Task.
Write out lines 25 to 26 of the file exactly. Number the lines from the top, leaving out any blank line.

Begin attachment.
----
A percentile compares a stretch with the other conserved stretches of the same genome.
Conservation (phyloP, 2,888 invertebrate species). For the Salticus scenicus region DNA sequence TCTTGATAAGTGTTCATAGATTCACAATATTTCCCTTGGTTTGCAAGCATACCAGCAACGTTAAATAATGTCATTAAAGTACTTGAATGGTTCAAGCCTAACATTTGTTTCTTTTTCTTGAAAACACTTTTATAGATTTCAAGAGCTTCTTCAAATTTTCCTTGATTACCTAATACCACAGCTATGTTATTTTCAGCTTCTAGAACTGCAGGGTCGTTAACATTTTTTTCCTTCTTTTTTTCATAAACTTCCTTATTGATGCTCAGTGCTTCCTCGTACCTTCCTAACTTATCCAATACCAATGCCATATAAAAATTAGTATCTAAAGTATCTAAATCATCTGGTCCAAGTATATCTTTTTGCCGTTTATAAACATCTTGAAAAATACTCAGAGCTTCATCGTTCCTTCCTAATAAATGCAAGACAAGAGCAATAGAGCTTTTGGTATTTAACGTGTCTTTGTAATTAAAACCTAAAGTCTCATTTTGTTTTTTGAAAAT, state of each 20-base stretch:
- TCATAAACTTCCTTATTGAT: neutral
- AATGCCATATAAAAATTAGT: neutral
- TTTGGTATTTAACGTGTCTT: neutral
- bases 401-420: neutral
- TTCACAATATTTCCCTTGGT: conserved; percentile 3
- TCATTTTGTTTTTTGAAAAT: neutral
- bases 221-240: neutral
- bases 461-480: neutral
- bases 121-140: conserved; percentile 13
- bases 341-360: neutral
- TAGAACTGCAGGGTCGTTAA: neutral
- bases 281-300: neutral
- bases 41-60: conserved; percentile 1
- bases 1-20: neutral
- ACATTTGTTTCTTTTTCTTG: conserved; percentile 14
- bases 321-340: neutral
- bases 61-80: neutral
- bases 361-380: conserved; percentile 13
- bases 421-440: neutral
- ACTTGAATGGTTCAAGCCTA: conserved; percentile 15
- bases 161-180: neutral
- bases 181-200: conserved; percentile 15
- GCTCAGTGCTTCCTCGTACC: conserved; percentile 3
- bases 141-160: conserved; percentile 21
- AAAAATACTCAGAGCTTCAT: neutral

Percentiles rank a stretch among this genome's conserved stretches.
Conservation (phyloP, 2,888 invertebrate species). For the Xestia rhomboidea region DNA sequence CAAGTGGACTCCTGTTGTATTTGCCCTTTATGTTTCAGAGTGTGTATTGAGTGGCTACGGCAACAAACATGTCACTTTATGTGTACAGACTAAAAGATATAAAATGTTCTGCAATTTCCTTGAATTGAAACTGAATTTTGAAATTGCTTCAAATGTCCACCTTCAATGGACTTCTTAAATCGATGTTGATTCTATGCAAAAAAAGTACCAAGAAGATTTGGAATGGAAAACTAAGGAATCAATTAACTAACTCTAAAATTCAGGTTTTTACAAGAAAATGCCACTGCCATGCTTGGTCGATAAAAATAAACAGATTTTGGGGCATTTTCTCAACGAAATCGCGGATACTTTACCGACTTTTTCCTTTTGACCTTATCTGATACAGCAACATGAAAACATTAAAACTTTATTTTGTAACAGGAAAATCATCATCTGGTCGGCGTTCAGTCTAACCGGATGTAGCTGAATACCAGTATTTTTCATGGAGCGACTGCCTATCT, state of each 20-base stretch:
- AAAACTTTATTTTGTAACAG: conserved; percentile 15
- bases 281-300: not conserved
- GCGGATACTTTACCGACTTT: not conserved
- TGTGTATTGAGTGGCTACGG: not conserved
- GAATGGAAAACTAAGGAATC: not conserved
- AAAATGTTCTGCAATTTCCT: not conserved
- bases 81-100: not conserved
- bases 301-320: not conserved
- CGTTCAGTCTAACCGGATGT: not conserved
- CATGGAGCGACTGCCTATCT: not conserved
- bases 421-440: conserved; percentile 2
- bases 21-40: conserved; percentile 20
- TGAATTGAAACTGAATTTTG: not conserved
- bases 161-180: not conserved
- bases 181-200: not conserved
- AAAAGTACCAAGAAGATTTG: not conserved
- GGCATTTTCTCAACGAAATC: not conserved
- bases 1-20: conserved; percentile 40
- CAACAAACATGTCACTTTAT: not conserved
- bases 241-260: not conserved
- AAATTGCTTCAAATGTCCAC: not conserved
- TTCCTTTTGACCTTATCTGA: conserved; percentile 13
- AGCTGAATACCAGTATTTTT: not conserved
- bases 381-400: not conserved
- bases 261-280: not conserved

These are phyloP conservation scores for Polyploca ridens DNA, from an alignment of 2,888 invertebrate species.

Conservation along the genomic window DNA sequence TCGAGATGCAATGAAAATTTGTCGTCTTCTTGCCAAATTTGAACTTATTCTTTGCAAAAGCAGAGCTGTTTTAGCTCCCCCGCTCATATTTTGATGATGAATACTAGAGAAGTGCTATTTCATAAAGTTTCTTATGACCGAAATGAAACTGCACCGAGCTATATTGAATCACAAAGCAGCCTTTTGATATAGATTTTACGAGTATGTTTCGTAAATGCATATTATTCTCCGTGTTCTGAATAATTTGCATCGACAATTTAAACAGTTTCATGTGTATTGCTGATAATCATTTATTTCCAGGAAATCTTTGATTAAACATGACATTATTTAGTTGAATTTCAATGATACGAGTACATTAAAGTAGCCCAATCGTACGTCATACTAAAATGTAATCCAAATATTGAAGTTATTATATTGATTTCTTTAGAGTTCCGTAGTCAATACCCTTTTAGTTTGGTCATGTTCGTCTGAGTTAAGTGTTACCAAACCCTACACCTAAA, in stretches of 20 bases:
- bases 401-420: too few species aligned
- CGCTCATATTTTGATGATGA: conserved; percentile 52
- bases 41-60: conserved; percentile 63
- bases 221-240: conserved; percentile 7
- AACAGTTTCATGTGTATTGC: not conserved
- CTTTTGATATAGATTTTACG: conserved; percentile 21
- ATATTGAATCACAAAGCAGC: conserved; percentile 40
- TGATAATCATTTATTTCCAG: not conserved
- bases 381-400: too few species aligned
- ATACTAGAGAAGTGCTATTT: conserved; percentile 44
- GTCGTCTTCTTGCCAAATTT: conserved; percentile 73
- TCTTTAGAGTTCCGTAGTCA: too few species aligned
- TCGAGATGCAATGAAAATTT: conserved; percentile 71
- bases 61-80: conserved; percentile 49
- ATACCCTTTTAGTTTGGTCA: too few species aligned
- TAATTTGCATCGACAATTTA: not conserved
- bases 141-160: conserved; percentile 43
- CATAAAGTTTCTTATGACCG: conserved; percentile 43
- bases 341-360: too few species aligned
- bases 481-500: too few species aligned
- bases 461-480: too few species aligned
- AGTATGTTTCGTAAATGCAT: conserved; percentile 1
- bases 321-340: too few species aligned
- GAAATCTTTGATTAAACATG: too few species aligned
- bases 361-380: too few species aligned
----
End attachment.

- GCTCAGTGCTTCCTCGTACC: conserved; percentile 3
- bases 141-160: conserved; percentile 21